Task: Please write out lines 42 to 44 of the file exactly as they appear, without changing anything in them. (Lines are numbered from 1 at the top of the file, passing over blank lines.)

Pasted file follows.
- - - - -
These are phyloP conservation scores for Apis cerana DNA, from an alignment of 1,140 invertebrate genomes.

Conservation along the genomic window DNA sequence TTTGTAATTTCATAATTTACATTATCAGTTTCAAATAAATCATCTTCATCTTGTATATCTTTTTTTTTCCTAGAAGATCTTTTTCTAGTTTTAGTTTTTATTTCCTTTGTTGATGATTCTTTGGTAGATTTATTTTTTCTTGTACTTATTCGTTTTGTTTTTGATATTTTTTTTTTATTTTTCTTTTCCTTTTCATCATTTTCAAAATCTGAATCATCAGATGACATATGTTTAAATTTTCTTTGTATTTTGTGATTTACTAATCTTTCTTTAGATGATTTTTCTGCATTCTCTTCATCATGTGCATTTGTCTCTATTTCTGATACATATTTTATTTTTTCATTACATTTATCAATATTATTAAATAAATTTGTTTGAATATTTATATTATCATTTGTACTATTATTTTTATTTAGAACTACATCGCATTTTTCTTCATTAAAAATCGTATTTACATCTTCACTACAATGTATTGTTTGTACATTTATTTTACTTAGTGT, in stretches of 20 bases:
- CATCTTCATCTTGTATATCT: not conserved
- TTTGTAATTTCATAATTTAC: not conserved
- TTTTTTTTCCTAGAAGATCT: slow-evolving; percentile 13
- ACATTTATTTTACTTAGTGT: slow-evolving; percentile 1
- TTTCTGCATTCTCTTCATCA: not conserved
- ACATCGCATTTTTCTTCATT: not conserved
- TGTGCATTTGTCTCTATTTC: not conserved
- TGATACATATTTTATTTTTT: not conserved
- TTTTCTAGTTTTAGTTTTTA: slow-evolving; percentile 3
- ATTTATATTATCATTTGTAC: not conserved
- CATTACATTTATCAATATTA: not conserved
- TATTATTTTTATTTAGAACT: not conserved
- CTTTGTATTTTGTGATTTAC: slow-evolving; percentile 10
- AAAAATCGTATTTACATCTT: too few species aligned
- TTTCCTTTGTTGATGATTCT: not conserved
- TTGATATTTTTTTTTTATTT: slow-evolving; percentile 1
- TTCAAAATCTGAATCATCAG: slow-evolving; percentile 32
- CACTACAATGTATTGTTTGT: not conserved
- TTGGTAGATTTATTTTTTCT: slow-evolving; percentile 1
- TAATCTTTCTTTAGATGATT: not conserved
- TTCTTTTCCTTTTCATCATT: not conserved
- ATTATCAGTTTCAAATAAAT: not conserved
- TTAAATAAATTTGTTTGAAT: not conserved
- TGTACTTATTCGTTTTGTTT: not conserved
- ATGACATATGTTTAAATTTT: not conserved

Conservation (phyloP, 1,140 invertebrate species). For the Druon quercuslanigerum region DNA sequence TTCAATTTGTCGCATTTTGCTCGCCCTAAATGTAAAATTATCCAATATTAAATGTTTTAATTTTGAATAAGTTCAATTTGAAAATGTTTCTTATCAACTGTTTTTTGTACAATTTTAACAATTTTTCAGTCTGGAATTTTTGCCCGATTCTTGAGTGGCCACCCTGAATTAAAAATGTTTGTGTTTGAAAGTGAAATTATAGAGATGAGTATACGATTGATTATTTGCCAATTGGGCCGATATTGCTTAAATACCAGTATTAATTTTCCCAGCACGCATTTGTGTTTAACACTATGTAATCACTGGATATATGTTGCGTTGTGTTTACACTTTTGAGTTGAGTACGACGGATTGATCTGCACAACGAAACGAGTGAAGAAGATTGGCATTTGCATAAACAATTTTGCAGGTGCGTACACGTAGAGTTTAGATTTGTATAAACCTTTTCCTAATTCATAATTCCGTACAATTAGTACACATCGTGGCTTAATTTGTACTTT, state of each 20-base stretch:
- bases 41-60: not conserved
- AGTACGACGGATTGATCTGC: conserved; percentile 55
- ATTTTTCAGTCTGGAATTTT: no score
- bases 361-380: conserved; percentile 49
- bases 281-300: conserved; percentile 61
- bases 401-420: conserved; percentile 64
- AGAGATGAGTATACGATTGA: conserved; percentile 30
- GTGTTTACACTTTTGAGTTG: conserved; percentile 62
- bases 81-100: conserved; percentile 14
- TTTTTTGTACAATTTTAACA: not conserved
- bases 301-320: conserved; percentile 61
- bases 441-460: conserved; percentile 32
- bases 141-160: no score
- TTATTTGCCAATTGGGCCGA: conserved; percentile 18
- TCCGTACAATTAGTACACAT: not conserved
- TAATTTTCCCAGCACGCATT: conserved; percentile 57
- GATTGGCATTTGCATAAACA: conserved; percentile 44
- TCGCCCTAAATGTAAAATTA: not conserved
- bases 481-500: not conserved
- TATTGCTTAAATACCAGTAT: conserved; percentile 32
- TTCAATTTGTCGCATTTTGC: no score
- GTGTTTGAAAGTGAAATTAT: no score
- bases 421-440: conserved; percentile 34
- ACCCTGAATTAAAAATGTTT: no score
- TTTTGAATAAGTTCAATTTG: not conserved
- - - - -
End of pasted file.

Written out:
- TTATTTGCCAATTGGGCCGA: conserved; percentile 18
- TCCGTACAATTAGTACACAT: not conserved
- TAATTTTCCCAGCACGCATT: conserved; percentile 57